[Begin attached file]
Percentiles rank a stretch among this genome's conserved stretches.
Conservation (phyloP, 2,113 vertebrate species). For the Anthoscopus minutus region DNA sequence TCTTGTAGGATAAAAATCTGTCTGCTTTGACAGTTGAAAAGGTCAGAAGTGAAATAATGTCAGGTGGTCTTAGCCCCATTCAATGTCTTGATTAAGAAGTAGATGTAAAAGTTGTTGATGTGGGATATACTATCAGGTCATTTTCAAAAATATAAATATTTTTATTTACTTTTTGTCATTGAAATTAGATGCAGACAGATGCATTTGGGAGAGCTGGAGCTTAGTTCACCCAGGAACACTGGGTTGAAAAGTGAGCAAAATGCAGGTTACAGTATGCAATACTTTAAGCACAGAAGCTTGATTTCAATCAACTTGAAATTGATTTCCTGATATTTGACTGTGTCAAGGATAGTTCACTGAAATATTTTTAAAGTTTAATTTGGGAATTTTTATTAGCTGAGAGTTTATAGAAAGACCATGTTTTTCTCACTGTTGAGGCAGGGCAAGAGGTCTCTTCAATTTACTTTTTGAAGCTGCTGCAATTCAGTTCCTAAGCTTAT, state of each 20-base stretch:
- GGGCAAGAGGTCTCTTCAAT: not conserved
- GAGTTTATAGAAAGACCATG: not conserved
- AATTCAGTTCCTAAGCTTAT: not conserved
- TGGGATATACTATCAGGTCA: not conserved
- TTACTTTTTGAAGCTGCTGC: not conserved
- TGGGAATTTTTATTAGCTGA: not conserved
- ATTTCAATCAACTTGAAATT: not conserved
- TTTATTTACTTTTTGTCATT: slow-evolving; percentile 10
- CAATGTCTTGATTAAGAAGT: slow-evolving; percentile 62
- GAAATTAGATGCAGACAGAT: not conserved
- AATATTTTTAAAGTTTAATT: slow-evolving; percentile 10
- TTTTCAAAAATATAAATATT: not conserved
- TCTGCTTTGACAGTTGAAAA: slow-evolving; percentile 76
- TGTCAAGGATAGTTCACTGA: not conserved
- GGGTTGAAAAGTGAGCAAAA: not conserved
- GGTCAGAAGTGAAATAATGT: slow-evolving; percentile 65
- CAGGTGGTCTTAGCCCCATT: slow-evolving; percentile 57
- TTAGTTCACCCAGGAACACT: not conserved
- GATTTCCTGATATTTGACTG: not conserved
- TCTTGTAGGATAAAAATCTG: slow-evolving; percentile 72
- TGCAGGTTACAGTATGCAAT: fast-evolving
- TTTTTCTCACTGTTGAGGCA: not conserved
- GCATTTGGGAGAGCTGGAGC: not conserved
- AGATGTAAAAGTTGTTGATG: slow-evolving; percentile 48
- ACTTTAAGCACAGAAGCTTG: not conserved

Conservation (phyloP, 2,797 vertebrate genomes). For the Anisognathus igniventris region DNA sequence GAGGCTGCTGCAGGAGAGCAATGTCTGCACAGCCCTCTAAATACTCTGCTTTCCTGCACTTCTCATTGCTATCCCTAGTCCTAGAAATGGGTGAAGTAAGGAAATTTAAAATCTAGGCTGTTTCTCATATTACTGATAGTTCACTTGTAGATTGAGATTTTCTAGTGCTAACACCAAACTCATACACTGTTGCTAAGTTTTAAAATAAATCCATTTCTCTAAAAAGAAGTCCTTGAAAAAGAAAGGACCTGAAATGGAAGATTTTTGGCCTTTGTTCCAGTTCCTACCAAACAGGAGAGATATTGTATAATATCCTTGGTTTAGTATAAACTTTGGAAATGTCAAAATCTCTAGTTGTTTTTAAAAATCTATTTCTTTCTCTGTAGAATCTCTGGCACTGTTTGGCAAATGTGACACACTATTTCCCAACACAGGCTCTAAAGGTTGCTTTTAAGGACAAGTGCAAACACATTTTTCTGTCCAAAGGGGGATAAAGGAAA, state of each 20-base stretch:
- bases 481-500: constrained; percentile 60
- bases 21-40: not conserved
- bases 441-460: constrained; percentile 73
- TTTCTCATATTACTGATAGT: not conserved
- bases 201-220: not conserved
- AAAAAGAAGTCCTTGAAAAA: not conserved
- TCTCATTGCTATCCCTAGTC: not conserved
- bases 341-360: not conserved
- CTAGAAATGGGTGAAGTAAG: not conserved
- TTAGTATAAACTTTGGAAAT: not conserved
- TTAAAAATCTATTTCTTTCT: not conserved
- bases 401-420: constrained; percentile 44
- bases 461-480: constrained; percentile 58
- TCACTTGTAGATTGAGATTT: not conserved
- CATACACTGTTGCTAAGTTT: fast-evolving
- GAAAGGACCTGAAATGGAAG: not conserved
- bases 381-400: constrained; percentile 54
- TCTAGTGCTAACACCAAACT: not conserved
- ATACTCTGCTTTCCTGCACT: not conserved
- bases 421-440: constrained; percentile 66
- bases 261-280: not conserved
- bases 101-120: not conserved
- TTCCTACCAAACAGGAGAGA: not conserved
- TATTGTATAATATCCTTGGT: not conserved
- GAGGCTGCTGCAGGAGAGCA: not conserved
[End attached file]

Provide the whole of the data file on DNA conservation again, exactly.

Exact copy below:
Percentiles rank a stretch among this genome's conserved stretches.
Conservation (phyloP, 2,113 vertebrate species). For the Anthoscopus minutus region DNA sequence TCTTGTAGGATAAAAATCTGTCTGCTTTGACAGTTGAAAAGGTCAGAAGTGAAATAATGTCAGGTGGTCTTAGCCCCATTCAATGTCTTGATTAAGAAGTAGATGTAAAAGTTGTTGATGTGGGATATACTATCAGGTCATTTTCAAAAATATAAATATTTTTATTTACTTTTTGTCATTGAAATTAGATGCAGACAGATGCATTTGGGAGAGCTGGAGCTTAGTTCACCCAGGAACACTGGGTTGAAAAGTGAGCAAAATGCAGGTTACAGTATGCAATACTTTAAGCACAGAAGCTTGATTTCAATCAACTTGAAATTGATTTCCTGATATTTGACTGTGTCAAGGATAGTTCACTGAAATATTTTTAAAGTTTAATTTGGGAATTTTTATTAGCTGAGAGTTTATAGAAAGACCATGTTTTTCTCACTGTTGAGGCAGGGCAAGAGGTCTCTTCAATTTACTTTTTGAAGCTGCTGCAATTCAGTTCCTAAGCTTAT, state of each 20-base stretch:
- GGGCAAGAGGTCTCTTCAAT: not conserved
- GAGTTTATAGAAAGACCATG: not conserved
- AATTCAGTTCCTAAGCTTAT: not conserved
- TGGGATATACTATCAGGTCA: not conserved
- TTACTTTTTGAAGCTGCTGC: not conserved
- TGGGAATTTTTATTAGCTGA: not conserved
- ATTTCAATCAACTTGAAATT: not conserved
- TTTATTTACTTTTTGTCATT: slow-evolving; percentile 10
- CAATGTCTTGATTAAGAAGT: slow-evolving; percentile 62
- GAAATTAGATGCAGACAGAT: not conserved
- AATATTTTTAAAGTTTAATT: slow-evolving; percentile 10
- TTTTCAAAAATATAAATATT: not conserved
- TCTGCTTTGACAGTTGAAAA: slow-evolving; percentile 76
- TGTCAAGGATAGTTCACTGA: not conserved
- GGGTTGAAAAGTGAGCAAAA: not conserved
- GGTCAGAAGTGAAATAATGT: slow-evolving; percentile 65
- CAGGTGGTCTTAGCCCCATT: slow-evolving; percentile 57
- TTAGTTCACCCAGGAACACT: not conserved
- GATTTCCTGATATTTGACTG: not conserved
- TCTTGTAGGATAAAAATCTG: slow-evolving; percentile 72
- TGCAGGTTACAGTATGCAAT: fast-evolving
- TTTTTCTCACTGTTGAGGCA: not conserved
- GCATTTGGGAGAGCTGGAGC: not conserved
- AGATGTAAAAGTTGTTGATG: slow-evolving; percentile 48
- ACTTTAAGCACAGAAGCTTG: not conserved

Conservation (phyloP, 2,797 vertebrate genomes). For the Anisognathus igniventris region DNA sequence GAGGCTGCTGCAGGAGAGCAATGTCTGCACAGCCCTCTAAATACTCTGCTTTCCTGCACTTCTCATTGCTATCCCTAGTCCTAGAAATGGGTGAAGTAAGGAAATTTAAAATCTAGGCTGTTTCTCATATTACTGATAGTTCACTTGTAGATTGAGATTTTCTAGTGCTAACACCAAACTCATACACTGTTGCTAAGTTTTAAAATAAATCCATTTCTCTAAAAAGAAGTCCTTGAAAAAGAAAGGACCTGAAATGGAAGATTTTTGGCCTTTGTTCCAGTTCCTACCAAACAGGAGAGATATTGTATAATATCCTTGGTTTAGTATAAACTTTGGAAATGTCAAAATCTCTAGTTGTTTTTAAAAATCTATTTCTTTCTCTGTAGAATCTCTGGCACTGTTTGGCAAATGTGACACACTATTTCCCAACACAGGCTCTAAAGGTTGCTTTTAAGGACAAGTGCAAACACATTTTTCTGTCCAAAGGGGGATAAAGGAAA, state of each 20-base stretch:
- bases 481-500: constrained; percentile 60
- bases 21-40: not conserved
- bases 441-460: constrained; percentile 73
- TTTCTCATATTACTGATAGT: not conserved
- bases 201-220: not conserved
- AAAAAGAAGTCCTTGAAAAA: not conserved
- TCTCATTGCTATCCCTAGTC: not conserved
- bases 341-360: not conserved
- CTAGAAATGGGTGAAGTAAG: not conserved
- TTAGTATAAACTTTGGAAAT: not conserved
- TTAAAAATCTATTTCTTTCT: not conserved
- bases 401-420: constrained; percentile 44
- bases 461-480: constrained; percentile 58
- TCACTTGTAGATTGAGATTT: not conserved
- CATACACTGTTGCTAAGTTT: fast-evolving
- GAAAGGACCTGAAATGGAAG: not conserved
- bases 381-400: constrained; percentile 54
- TCTAGTGCTAACACCAAACT: not conserved
- ATACTCTGCTTTCCTGCACT: not conserved
- bases 421-440: constrained; percentile 66
- bases 261-280: not conserved
- bases 101-120: not conserved
- TTCCTACCAAACAGGAGAGA: not conserved
- TATTGTATAATATCCTTGGT: not conserved
- GAGGCTGCTGCAGGAGAGCA: not conserved